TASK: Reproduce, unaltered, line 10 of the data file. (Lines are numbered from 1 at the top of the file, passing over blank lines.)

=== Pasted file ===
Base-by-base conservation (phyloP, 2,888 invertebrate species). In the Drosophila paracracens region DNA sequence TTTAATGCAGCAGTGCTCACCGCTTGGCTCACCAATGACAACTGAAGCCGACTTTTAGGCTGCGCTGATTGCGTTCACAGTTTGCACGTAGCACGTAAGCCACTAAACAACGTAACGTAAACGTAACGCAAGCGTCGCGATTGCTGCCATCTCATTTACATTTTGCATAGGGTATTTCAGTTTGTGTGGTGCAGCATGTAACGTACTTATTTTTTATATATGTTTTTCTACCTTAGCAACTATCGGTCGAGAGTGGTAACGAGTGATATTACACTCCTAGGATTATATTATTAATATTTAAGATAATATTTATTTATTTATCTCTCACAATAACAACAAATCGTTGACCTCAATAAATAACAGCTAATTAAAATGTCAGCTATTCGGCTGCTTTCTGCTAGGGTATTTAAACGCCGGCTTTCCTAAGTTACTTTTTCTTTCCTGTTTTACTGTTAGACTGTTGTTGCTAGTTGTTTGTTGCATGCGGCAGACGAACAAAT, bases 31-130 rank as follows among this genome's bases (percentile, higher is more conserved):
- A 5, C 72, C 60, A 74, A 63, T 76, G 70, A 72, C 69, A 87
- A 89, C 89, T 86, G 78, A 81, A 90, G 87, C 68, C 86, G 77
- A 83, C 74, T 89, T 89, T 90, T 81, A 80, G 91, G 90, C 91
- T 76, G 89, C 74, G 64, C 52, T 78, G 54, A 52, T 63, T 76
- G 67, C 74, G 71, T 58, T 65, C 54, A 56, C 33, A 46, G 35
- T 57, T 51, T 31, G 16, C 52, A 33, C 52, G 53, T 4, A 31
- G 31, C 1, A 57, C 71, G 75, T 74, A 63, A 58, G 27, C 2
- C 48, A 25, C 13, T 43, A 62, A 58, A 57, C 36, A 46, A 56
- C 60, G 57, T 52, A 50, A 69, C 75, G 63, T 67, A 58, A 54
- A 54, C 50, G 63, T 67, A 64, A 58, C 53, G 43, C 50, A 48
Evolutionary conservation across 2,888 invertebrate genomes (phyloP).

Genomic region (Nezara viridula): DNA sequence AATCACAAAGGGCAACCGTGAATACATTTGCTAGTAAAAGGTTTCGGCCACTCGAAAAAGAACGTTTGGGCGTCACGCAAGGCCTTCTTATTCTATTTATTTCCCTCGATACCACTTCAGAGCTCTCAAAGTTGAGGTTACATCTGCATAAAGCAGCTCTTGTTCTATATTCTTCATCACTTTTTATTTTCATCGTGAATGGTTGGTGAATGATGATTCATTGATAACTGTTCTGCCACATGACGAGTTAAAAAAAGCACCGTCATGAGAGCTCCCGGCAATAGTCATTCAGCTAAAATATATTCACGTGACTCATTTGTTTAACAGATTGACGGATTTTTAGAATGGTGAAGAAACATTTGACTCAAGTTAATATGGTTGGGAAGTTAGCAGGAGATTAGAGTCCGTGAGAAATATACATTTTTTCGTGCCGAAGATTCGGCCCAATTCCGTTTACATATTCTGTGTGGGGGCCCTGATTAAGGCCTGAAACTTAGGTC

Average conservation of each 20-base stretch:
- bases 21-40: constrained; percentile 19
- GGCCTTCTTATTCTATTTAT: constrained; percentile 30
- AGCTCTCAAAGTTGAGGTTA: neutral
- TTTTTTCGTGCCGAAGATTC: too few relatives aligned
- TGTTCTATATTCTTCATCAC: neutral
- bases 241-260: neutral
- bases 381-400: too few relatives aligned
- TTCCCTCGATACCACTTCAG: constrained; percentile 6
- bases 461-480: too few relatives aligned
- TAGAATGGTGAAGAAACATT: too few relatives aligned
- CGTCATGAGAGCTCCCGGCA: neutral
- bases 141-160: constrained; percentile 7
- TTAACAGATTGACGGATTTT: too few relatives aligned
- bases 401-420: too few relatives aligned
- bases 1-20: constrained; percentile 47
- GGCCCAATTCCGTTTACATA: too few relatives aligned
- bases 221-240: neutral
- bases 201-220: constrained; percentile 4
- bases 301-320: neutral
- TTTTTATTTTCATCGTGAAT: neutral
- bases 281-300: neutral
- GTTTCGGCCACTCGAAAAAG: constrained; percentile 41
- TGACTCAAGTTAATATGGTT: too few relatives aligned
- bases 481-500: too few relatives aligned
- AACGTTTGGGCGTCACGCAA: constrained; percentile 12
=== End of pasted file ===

- C 60, G 57, T 52, A 50, A 69, C 75, G 63, T 67, A 58, A 54